Robert Shelton leaves Research Corporation to join Giant Magellan Telescope Organization
Robert N. Shelton has announced he is stepping down as president of Research Corporation for Science Advancement (RCSA) to head the Giant Magellan Telescope Organization (GMTO), effective February 20, 2017. The RCSA Board of Directors has initiated a national search for Shelton’s replacement.
“Elizabeth McCormack, chair of the RCSA Board, said, “RCSA has benefitted immensely from Dr. Shelton’s extensive experience as an academic leader and dedication to basic science research. He improved the foundation’s effectiveness by strengthening the Cottrell Scholar program and opening growth opportunities for the Scialog program. We are grateful for his talented leadership, the great energy he brought and his commitment to excellence in all that he did for the organization.”
Shelton became president of RCSA in March 2014. Previously he held top-level leadership positions in highly ranked public research universities and enjoyed a distinguished career as an experimental condensed-matter physicist focusing on novel materials and their properties. For five years, beginning in July 2006, he served as the 19th president of the University of Arizona, retiring to assume the position of executive director of the Arizona Sports Foundation before joining RCSA.
“I have been privileged to lead an organization with over a century of impact in supporting early career scientists,” Shelton said. “Trained as an experimental physicist, I learned of the unique, effective role of RCSA over 40 years ago as a new Ph.D., and I have always held it in highest regard.”
He added, “While I will miss my colleagues at RCSA, the Giant Magellan Telescope presents a once-in-a-lifetime challenge. This is an opportunity to be part of a team that creates a facility that will shed light on the beginnings of our universe, and provide opportunities to observe objects and phenomena that impact how we think of humanity and our future.
The roughly $1 billion GMT will enable breakthrough science ranging from studies of the first stars and galaxies to the exploration of planets around other stars. The project, scheduled to be fully operational by 2024, is being developed by an international consortium of universities and research institutions in the US, Australia, Brazil, and Korea. The telescope will be located at the Las Campanas Observatory high in the Andes Mountains of northern Chile. Construction is underway at the site, and the giant mirrors that are at the heart of the telescope are being polished at the Richard F. Caris Mirror Laboratory at the University of Arizona.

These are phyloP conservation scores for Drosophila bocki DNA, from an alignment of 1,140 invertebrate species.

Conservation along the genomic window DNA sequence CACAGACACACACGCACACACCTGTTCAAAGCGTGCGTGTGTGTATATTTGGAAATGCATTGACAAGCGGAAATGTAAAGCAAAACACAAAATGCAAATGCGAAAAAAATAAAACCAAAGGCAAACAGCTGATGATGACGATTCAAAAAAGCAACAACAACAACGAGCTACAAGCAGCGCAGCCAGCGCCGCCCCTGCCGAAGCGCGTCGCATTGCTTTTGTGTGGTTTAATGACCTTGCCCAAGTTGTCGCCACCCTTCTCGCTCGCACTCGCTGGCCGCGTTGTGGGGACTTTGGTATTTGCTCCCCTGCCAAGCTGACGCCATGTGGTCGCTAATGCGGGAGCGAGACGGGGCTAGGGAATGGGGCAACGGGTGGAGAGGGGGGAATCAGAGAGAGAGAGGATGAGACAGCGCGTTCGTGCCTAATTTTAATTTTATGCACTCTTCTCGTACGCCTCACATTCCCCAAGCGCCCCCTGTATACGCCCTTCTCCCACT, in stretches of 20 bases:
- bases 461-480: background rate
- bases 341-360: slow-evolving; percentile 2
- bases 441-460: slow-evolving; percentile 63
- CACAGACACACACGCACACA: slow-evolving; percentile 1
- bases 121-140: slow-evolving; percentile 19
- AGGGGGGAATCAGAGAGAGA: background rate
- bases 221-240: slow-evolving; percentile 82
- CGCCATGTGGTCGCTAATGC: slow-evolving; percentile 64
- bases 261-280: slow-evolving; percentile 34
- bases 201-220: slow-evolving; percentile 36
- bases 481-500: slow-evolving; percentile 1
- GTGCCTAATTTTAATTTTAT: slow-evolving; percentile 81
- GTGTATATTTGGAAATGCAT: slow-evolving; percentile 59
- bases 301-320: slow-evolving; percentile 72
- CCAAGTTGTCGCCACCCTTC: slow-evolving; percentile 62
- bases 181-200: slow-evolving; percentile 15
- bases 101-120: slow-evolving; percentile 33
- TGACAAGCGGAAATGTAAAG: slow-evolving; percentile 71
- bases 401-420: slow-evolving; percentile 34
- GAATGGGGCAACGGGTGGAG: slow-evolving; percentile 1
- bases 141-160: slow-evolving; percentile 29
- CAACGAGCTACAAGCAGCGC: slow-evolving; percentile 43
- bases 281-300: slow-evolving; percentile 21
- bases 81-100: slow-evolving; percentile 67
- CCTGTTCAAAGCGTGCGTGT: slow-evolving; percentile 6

During his nearly three years at RCSA, Shelton and his staff completed an extensive strategic plan to focus the foundation’s resources in support of the teacher-scholar model; consolidated two of the foundation’s three main programs, the Cottrell College Science Awards and the Cottrell Scholar program, to emphasize the power of collaboration among scholars at research universities and primarily undergraduate institutions; expanded a third major program, Scialog, by effective partnering with other foundations dedicated to supporting basic research; ensured a prominent role for RCSA in the national Science Philanthropy Alliance supporting basic research at American colleges and universities; launched an impact assessment project well in advance of the work of other foundations and shared this via the Alliance.
The RCSA Board will appoint RCSA Chief Financial Officer Daniel Gasch as acting president to serve until the national search for Shelton’s replacement is completed. Board Chair McCormack noted, “We are confident that Danny will make an excellent steward of the foundation’s activities during the transition and we look forward to working with him.”